Philippines and UK collaboration to boost disaster risk management efforts

The Philippine Government, in collaboration with the UK, is launching a programme to reduce the risk from natural disasters and potentially save millions in lives and property.


The Department of Science and Technology (DOST) and the University of the Philippines (UP) are formally launching the Nationwide Disaster Risk and Exposure for Mitigation (DREAM) Program on 23 November in UP-Diliman.


The DREAM Program will be a vital cog in the forecasting and early warning system being set up by the Philippine Government to address disaster events. It is part of the DOST’s Project NOAH or Nationwide Operational Assessment of Hazards, touted as the Philippine Government’s high-technology response to flood disasters.


“We are delighted to be working together with the Philippine Government in developing an effective system that will help save lives and property. The LIDAR system is already making a difference in the UK, and we are optimistic that this technology will make a genuine contribution to the Philippine Government’s efforts to decrease the risk from natural disasters,” said Steph Lysaght, First Secretary at the British Embassy, who was present during the launch.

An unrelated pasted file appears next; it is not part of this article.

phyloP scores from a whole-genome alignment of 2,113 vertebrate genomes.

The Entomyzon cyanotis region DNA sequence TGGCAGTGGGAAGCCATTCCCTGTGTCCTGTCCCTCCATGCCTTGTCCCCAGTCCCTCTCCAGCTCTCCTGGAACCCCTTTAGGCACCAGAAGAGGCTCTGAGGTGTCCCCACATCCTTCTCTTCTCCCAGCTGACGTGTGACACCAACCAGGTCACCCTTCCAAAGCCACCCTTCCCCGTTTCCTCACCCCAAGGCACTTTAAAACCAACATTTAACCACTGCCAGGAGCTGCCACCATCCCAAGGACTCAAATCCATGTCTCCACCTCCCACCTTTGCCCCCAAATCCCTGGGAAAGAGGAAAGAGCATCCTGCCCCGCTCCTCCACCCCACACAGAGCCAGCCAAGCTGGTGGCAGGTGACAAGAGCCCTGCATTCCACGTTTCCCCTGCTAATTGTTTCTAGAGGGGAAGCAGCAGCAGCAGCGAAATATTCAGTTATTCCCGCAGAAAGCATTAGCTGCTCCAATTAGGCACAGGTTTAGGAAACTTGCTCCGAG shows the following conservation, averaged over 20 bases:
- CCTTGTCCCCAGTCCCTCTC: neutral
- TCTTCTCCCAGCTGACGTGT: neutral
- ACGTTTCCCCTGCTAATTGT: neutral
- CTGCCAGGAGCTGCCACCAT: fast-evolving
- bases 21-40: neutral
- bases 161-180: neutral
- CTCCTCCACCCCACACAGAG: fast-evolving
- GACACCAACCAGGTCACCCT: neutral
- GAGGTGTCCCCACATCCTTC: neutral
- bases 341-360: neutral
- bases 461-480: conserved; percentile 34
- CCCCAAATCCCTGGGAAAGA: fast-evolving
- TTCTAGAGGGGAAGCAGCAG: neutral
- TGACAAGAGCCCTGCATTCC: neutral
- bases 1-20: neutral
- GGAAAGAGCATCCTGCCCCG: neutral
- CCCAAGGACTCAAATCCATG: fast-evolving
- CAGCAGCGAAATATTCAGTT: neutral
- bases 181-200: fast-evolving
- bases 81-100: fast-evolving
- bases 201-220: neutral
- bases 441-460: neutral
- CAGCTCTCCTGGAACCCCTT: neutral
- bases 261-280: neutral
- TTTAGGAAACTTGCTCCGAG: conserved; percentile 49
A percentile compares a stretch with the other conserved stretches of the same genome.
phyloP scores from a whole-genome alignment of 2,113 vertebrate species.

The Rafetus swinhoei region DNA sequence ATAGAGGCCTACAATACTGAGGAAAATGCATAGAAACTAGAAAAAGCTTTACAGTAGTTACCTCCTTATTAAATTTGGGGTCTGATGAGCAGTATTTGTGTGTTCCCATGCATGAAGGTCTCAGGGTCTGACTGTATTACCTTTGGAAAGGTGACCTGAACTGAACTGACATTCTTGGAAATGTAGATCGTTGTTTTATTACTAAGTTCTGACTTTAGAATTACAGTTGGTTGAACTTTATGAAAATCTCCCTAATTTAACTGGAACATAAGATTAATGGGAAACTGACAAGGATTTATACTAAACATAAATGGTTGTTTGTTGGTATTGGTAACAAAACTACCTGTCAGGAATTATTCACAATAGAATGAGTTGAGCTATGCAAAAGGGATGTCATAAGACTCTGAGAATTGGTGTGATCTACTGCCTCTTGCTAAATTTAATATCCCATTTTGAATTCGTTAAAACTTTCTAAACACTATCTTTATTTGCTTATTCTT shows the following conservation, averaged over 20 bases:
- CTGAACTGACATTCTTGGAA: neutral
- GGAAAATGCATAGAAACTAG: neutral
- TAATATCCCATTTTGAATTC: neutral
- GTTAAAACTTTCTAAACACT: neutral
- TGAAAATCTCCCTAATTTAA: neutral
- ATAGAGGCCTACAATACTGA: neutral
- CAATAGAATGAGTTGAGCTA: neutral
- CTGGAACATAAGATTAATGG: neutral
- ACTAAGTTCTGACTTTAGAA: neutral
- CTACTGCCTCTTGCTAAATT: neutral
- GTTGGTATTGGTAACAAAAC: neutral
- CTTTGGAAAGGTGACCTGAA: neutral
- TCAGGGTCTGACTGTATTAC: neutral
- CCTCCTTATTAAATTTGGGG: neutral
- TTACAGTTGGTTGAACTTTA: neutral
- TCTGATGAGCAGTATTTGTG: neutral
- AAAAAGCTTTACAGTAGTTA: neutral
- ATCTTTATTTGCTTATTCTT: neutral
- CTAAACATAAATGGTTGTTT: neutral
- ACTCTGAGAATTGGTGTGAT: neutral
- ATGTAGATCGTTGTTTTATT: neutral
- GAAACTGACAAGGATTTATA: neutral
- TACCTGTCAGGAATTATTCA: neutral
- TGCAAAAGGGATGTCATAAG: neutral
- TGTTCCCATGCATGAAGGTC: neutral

On 22 November, the DREAM Programme held the maiden flight of its airborne maiden flight of its airborne Light Detection and Ranging (LIDAR) mapping system in Clark Airbase.


DOST Secretary Mario Montejo, who was present at the ceremonial flight and the launch, thanked the UK Government for providing additional expertise to the programme through the British Embassy.


Montejo said the LIDAR technology will enable them to make more accurate flood models that will be the basis to warn communities in advance of potentially deadly floods. “Together with the other components of Project NOAH like the deployment locally made Hydromel sensors and rainfall forecast modelling, we are slowly building the infrastructure of how we will be able to issue at least a six-hour warning to vulnerable communities against floods and other rain induced hazards for entire country,” he added.


LIDAR is a technology that offers 3-dimensional laser scanning and mapping. It has been widely used in the UK over the past ten years for both airborne and ground surveying as part of flood risk assessment work and forestry management. The LIDAR technology will help assess the vulnerability of the Philippines to natural disasters. It will also help with forestry management and planning, flood modelling and coastal management, as well as identifying possible renewable energy opportunities such as wind, hydro and geothermal.


To support the use of the LIDAR system, DOST and UP entered into a knowledge sharing agreement with the United Kingdom’s Environment Agency (EA). Two LIDAR experts from the EA Geomatics Group, Alastair Duncan and Patrick Hogarth, are currently in the country to share their expertise and experience in LIDAR data processing with local technical specialists. This phase of the programme is funded by the UK Government through the British Embassy.


Media contact:


Lynn Ayers Plata

British Embassy Manila